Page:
Newly hired attorneys usually start as associates and work with more experienced lawyers. After several years, some lawyers may be admitted to partnership of their firm, which means they become partial owners of the firm.

After gaining a few years of work experience, some lawyers go into practice for themselves or move to the legal department of a large corporation. Very few in-house attorneys are hired directly out of law school.

A small number of experienced lawyers are nominated or elected to judgeships. Other lawyers may become full-time law school faculty and administrators. For more information about judges and law school faculty, see the profile on judges and hearing officers and the profile on postsecondary teachers.

Other Experience

Law students often gain practical experience by participating in school-sponsored legal clinics, in a school’s moot court competitions, in practice trials under the supervision of experienced lawyers and judges, and through research and writing on legal issues for a school’s law journals.

Part-time jobs or summer internships in law firms, government agencies, and corporate legal departments also provide valuable experience. Some smaller firms, government agencies, and public interest organizations may hire students as summer associate interns after they have completed their first year at law school. Many larger firms’ summer internship programs are only eligible to law students who have completed their second year. These experiences can help law students decide what kind of legal work they want to focus on in their careers, and these internships may lead directly to a job after graduation.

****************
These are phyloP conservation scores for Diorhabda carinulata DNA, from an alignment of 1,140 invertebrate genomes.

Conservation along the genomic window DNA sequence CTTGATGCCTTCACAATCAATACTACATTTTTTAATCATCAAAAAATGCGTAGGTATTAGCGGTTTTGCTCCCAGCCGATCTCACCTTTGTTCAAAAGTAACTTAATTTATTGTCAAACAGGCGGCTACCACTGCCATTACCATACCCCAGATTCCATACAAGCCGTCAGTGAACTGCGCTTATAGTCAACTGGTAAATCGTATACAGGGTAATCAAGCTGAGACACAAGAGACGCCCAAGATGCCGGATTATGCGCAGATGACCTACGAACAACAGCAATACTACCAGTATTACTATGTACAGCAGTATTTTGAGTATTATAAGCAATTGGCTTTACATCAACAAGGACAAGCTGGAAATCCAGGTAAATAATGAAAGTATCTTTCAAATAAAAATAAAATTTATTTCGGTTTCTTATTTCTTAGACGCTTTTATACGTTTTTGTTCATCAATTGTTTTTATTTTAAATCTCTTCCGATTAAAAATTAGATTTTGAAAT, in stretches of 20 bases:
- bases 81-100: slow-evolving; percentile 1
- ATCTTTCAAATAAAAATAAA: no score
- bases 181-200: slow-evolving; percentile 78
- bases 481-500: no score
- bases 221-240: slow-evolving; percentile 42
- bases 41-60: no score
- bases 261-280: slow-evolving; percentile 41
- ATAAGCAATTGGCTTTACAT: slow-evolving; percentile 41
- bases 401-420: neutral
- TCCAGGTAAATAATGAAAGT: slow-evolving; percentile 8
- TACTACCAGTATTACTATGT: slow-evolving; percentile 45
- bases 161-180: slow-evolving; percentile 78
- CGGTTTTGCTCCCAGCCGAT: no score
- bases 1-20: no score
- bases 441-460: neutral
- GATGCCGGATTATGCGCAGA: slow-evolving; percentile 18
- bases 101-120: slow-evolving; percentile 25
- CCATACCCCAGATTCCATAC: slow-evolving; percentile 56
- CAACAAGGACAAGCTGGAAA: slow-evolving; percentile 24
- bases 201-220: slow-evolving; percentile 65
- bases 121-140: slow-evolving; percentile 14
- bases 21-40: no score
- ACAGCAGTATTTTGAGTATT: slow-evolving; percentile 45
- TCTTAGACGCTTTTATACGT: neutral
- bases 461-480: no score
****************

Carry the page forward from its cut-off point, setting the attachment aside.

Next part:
Important Qualities

Analytical skills. Lawyers help their clients resolve problems and issues. As a result, they must be able to analyze large amounts of information, determine relevant facts, and propose viable solutions.

Interpersonal skills. Lawyers must win the respect and confidence of their clients by building a trusting relationship, so that clients feel comfortable enough to share personal information related to their case.

Problem-solving skills. Lawyers must separate their emotions and prejudice from their clients’ problems and objectively evaluate the matter. Therefore, good problem-solving skills are important for lawyers, to prepare the best defense and recommendation.

Research skills. Preparing legal advice or representation for a client commonly requires substantial research. All lawyers need to be able to find what applicable laws and regulations apply to a specific matter.

Speaking skills. Clients hire lawyers to speak on their behalf. Lawyers must be able to clearly present and explain their case to arbitrators, mediators, opposing parties, judges, or juries. 

Writing skills. Lawyers need to be precise and specific when preparing documents, such as wills, trusts, and powers of attorney.

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Corporate Counsel Career Paths

Corporate Counsel
General Counsel
Partner
6 Yearsyrs
Senior Counselor
Vice President
6 Yearsyrs
Contract Attorney
Principal
11 Yearsyrs
Senior Associate
Assistant Vice President
7 Yearsyrs
Partner
Managing Partner
9 Yearsyrs
Principal
Senior Vice President
13 Yearsyrs
Contracts Manager
Contracts Director
12 Yearsyrs
Contracts Manager
9 Yearsyrs
Owner
Co-Owner
6 Yearsyrs
Consultant
General Manager
6 Yearsyrs
Legal Counsel
Legal Department Manager
5 Yearsyrs
Manager
Operations Manager
7 Yearsyrs
Contracts Specialist
Purchasing Manager
9 Yearsyrs
Co-Founder
Founder And Chief Executive Officer
7 Yearsyrs
Managing Partner
Operations Director
9 Yearsyrs
Project Manager
Senior Project Manager
11 Yearsyrs
Compliance Officer
Compliance Manager
9 Yearsyrs
Corporate Secretary
Senior Paralegal
7 Yearsyrs
Managing Member
Chief Finance Officer
13 Yearsyrs
Vice President, Business Development
Business Development Director
11 Yearsyrs
Legal Compliance Officer
Senior Officer
5 Yearsyrs
Legal Consultant